All the definitions I found seemed rather minimal except for my favorite book, Understanding Equitation by Jean Sainte-Fort Paillard. Paillard not only describes contact, he gives a clear description of the difference between the uses of the aids for Western vs. English riding. Unfortunately, this book is out of print. However I could not do justice to the topic the way he has; therefore, I will take the liberty to quote him here extensively. (Please note that Mr. Paillard refers to the horse as “it” rather than “he” as EH typically does.)
Chapter 3. The Rider’s Means.
“In order to communicate his will to the horse and to obtain obedience, the rider has no other means, as we have seen, than to make it perceive almost exclusively tactile sensations, to which the horse will have learned to react in the desired way through appropriate schooling. The reaction thus obtained is called an “obedience reaction.”
It is obvious, however, that in order to create sufficiently precise tactile sensations and to repeat them identically, which is necessary if the horse is to understand and recognize them, the rider must establish certain contacts with the horse in specific places that are always the same.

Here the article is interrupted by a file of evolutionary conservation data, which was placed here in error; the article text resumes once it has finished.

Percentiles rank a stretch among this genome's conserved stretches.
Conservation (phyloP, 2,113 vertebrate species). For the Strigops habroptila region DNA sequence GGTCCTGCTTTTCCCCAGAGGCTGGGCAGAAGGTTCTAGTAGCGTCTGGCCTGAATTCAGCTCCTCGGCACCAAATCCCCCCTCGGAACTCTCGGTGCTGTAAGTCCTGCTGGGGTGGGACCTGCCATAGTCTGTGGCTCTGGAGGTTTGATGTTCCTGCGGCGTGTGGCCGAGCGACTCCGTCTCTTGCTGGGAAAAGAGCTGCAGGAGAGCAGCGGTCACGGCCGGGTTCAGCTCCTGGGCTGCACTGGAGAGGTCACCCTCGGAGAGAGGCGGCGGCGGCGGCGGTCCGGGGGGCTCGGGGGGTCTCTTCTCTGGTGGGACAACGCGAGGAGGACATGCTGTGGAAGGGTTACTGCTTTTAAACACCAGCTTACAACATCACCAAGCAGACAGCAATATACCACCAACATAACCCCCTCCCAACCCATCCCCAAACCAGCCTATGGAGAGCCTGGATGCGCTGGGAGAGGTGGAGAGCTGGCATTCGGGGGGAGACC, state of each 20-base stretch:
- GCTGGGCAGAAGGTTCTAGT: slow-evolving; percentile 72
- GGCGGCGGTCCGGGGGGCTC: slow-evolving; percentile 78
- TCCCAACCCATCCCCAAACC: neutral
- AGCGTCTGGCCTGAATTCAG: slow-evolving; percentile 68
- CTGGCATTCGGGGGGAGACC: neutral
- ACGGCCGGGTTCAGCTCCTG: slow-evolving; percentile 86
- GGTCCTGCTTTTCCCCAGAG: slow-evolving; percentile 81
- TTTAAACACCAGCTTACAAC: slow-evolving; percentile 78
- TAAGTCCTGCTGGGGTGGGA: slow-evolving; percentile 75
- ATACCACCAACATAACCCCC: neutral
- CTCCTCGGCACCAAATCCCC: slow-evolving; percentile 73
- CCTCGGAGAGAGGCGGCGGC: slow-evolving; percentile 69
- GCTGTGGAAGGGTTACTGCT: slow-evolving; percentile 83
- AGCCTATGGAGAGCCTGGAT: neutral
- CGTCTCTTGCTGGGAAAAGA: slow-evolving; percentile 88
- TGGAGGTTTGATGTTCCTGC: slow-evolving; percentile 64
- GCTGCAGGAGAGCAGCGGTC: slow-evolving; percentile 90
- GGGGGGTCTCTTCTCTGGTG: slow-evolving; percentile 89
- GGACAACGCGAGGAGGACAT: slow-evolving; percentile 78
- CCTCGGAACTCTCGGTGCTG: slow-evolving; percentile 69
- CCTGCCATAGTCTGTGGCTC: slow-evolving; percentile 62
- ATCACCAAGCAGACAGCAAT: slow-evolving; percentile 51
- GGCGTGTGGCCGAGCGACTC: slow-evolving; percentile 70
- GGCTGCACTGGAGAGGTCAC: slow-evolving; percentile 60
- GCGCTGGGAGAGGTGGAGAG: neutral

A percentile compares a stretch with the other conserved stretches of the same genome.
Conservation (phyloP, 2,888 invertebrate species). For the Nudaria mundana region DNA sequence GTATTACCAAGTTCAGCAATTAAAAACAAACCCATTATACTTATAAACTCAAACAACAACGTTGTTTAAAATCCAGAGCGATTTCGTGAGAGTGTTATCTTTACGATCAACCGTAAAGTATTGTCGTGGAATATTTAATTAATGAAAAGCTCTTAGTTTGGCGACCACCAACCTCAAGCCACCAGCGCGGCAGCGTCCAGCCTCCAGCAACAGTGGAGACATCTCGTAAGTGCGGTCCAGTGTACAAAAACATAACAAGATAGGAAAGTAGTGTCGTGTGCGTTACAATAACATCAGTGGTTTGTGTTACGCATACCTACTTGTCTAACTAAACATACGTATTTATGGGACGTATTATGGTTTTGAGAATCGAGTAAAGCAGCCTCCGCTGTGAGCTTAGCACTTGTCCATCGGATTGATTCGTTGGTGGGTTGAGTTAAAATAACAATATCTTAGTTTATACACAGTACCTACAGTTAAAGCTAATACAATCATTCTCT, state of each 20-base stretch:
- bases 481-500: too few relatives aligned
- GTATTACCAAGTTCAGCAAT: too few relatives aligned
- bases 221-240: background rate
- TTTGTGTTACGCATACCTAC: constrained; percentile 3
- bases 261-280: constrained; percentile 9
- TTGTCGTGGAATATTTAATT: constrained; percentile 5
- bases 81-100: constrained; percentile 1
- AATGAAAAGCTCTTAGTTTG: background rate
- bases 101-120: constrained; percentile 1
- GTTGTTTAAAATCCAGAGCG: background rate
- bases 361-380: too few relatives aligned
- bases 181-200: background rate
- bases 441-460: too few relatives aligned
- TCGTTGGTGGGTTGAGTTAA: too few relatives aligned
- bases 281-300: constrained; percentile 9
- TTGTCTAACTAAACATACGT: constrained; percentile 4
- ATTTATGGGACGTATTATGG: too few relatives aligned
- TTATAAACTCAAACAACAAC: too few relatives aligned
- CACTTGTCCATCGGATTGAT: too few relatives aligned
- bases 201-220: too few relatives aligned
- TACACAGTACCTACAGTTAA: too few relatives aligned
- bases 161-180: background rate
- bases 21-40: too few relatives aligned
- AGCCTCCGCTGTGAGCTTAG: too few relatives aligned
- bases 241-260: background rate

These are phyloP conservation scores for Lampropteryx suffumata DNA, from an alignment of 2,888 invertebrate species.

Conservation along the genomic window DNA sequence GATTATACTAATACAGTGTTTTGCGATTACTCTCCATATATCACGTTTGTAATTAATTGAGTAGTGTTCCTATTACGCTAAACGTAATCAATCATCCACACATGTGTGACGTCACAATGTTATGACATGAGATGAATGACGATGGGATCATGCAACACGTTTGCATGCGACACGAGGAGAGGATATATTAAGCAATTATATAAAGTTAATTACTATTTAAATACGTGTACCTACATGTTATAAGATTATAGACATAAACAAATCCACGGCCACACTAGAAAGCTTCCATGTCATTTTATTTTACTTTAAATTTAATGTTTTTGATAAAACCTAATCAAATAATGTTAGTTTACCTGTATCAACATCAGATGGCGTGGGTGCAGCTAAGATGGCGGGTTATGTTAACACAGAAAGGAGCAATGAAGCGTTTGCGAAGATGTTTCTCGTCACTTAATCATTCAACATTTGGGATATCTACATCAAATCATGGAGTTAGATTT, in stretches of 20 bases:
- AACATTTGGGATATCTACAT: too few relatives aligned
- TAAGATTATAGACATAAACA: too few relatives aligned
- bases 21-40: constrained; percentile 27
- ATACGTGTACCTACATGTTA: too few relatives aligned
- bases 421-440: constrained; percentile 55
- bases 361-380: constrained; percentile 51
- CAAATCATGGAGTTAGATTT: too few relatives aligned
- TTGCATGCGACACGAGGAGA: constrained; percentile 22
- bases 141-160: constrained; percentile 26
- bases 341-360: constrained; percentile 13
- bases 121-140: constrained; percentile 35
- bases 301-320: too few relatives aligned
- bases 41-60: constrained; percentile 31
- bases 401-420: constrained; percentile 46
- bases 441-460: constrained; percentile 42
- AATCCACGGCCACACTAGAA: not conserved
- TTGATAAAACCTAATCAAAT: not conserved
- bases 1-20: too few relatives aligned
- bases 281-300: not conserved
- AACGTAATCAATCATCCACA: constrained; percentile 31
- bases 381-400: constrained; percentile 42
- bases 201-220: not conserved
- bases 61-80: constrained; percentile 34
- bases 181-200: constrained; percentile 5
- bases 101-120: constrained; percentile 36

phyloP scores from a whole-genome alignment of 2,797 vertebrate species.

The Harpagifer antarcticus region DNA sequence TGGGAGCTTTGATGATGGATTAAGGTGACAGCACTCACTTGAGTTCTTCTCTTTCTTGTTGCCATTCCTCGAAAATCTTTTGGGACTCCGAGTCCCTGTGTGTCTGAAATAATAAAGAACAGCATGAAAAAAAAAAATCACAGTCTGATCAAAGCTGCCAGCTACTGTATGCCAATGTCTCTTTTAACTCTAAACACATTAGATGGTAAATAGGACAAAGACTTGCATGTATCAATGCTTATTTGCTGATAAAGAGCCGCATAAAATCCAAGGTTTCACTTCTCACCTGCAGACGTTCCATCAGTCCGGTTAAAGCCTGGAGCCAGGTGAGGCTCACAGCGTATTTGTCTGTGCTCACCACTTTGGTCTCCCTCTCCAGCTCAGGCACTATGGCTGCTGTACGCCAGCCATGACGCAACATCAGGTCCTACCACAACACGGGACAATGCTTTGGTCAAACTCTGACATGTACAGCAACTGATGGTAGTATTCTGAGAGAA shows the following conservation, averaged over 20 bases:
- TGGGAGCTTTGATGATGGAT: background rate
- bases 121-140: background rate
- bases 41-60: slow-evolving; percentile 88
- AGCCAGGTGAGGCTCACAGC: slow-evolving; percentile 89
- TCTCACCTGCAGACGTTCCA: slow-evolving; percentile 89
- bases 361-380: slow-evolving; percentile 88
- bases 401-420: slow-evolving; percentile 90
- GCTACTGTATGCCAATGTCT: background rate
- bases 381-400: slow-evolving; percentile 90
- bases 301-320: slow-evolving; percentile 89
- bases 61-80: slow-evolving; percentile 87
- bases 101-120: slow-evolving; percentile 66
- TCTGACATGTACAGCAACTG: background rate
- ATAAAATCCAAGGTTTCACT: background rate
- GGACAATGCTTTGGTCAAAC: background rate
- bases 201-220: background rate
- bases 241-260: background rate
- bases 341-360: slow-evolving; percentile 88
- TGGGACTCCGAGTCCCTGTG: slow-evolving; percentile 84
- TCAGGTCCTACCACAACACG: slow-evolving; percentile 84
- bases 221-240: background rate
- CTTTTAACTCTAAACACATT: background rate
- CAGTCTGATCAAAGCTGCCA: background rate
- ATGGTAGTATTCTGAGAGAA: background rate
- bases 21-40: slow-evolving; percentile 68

This principle is invariable. Only the means of putting it into practice can differ. In general, these means fall into one of two main categories.
The first encompasses practically all the forms of equitation that might be called “primitive” or “elementary,” but without the slightest pejorative insinuation, for when they are skillfully practiced, they can obtain excellent results in the practical and simple utilization of the horse that is their goal.
In these forms of equitation, which have always been practiced in virtually the same way wherever their goal has been the same, the rider’s actions, consequently the sensations perceived by the horse, are not constant but more or less intermittent. Cowboys, for example, do not maintain a constant leg contact due to their long stirrups and the small size of their horses, and they ride with loose reins. They grip with their legs or tighten the reins briefly and only when necessary in order to communicate simple commands concerning changes of speed or direction.
This “elementary” form of equitation obviously possesses certain inconveniences. Even if the rider’s actions are performed without brutality and with sufficient delicacy, they are inevitably rather sudden, thus unexpected by the horse. They therefore come as more or less of a surprise and can only provoke more or less brusque reactions, which, with very sensitive horses, can even be violent or disorganized. Furthermore, since they are not felt in a continuous manner, they cannot be expected to obtain much precision in the execution of the commands they communicate.